Monday, April 28, 2014

Y is for Yin and Yang (Portlandia A to Z)

Yin and yang is for Chinese and Japanese Gardens--Portland has both, and while they are different, they are both tranquil and beautiful.

Japanese Garden

The Portland Japanese Garden is located in Washington Park (W is for Washington and Waterfront Parks). It's frequently touted as the best Japanese garden outside of Japan. We have visited a lot of Japanese gardens, in Japan and elsewhere, and this is my personal favorite. The Japanese ambassador to the U.S., Nobuo Matsunaga agreed with me, saying "I believe this garden to be the most authentic Japanese garden, including those in Japan." The two things that troubled me about the gardens in Japan were the proliferation of vending machines and people smoking--this garden fortunately lacks both of those features!

Occupying 5.5 acres, the garden has five major subgardens: the Strolling Pond Garden, the Natural Garden, the Sand and Stone Garden, the Flat Garden, and the Tea Garden. The lower entrance has a 100-year-old authentic temple gate. The garden was designed by Professor Takuma Tona, a famous Japanese landscape architect. Design began in 1963, and the garden opened to the public in 1967.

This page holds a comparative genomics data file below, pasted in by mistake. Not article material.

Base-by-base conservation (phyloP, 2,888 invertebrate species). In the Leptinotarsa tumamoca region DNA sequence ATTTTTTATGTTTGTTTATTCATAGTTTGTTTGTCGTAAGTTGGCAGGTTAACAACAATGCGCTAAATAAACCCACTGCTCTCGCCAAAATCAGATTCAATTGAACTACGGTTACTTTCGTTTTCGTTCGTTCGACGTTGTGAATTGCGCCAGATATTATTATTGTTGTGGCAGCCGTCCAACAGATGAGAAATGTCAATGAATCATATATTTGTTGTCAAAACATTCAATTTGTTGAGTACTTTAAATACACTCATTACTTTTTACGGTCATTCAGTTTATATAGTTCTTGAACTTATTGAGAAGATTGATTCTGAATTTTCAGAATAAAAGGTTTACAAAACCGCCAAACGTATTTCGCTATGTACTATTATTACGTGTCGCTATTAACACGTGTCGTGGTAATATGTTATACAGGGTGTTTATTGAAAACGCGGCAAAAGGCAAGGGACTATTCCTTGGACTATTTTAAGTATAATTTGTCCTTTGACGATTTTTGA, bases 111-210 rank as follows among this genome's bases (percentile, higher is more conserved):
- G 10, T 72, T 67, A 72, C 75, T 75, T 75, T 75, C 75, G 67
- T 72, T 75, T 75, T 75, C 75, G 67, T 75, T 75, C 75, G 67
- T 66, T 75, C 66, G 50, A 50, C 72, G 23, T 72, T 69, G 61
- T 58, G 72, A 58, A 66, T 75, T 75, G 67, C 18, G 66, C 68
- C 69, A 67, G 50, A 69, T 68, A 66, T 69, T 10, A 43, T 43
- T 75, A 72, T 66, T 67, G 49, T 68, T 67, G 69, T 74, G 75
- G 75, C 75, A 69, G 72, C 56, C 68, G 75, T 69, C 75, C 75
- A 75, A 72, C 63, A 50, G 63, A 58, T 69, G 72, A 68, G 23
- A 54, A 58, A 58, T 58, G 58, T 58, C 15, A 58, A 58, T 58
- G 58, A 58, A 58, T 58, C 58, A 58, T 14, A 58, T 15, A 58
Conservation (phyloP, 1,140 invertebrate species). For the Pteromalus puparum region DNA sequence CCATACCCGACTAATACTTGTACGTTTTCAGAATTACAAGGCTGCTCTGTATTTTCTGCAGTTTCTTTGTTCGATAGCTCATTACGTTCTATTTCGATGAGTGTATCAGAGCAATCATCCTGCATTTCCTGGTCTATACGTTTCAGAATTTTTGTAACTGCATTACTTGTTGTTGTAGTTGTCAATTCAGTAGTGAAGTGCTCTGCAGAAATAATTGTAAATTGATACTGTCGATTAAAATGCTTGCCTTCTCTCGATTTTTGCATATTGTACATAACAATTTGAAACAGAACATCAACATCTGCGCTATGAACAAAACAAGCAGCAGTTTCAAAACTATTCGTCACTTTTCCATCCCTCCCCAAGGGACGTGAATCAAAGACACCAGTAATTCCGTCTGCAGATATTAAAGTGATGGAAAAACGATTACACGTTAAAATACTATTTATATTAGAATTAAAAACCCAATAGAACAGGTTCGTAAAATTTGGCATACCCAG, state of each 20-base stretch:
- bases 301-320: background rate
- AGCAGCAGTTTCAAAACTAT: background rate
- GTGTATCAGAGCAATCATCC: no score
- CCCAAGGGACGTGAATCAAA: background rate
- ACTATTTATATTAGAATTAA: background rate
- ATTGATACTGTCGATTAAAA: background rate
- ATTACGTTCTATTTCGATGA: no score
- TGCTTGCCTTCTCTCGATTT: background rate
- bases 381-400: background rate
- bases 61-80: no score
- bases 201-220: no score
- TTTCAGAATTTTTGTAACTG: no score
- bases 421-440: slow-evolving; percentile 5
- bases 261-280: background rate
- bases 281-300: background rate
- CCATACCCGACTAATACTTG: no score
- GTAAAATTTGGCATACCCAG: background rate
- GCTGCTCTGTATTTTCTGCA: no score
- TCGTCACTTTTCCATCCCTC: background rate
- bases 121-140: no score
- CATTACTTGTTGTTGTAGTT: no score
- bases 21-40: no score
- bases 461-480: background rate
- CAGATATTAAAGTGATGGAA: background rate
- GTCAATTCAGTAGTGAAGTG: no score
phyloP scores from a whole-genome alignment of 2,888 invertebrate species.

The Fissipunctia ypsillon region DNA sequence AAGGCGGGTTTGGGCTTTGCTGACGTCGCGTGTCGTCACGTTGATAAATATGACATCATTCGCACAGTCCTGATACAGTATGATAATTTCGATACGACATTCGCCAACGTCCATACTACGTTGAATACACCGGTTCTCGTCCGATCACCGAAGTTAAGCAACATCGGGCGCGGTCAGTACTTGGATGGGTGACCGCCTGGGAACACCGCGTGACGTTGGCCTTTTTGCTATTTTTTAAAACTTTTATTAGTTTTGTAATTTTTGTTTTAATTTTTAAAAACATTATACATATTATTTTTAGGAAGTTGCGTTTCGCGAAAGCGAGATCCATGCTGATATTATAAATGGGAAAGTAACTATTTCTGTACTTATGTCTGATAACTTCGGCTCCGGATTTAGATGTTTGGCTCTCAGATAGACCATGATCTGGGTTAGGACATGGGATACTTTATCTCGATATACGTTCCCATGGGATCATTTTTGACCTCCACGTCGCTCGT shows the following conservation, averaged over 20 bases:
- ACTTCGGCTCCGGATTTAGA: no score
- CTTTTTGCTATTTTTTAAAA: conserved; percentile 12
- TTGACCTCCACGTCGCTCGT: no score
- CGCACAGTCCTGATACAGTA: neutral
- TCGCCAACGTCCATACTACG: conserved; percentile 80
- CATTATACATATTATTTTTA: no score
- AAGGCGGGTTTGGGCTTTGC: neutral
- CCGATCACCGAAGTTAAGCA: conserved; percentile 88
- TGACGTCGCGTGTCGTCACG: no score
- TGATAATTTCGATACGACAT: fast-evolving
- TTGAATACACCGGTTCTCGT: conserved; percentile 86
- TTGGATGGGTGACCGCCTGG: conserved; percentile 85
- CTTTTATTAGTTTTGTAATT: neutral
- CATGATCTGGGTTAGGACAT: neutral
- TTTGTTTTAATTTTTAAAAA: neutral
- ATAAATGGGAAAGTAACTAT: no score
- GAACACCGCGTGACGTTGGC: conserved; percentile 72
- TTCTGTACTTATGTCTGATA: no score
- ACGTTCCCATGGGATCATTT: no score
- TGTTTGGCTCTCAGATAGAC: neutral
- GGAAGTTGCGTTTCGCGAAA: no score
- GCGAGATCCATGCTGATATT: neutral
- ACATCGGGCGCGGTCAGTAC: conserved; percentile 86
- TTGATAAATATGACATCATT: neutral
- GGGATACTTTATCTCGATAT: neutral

When our oldest son was a baby, we had an annual pass to the garden. I haven't been there for several years, but I'm longing to go back after looking at these photos! It's such a lovely place!

Makes me homesick for Japan!

Lan Su Chinese Garden

Front gate
It's hard to believe I've visited the Lan Su Chinese Garden only once, on my birthday back in 2008. It's a wonderful walled little gem in the middle of the Pearl District downtown. It occupies a full city block, about 40,000 square feet in Chinatown. It's modeled after the famous classical gardens in Suzhou, China.

The Chinese Garden is much younger than the Japanese Garden--it was a result of a sister city partnership between Suzhou and Portland. Then-Portland Mayor Vera Katz helped find a site for the Chinese Garden in the 1990s. Designed by Kuang Zhen Yan, it was built by 65 artisans from Suzhou on land donated by Northwest Natural Gas. 500 tons of rock from China were used in the garden, which opened in September 2000.

Previously it was called the Portland Classical Chinese Garden, but at its 10th anniversary in 2010, it was renamed to the Lan Su Chinese Garden...Su represents Suzhou and Lan represents Portland.

The garden has more than 400 species of trees, orchids, water plants, perennials, shrubs, and bamboo, all indigenous to China. The garden also has a lovely tea house and gift shop.

One of my favorite features of the garden is the gorgeous stone walkways. Well worth a visit, and time for me to return there!! These are photos of our visit to the garden in October 2008, when my little Nicholas was only two years old.

My favorite pathway!

Tomorrow's my last Portlandia blog post! Z is for Zoo! Read the rest of my Portlandia A to Z posts here.

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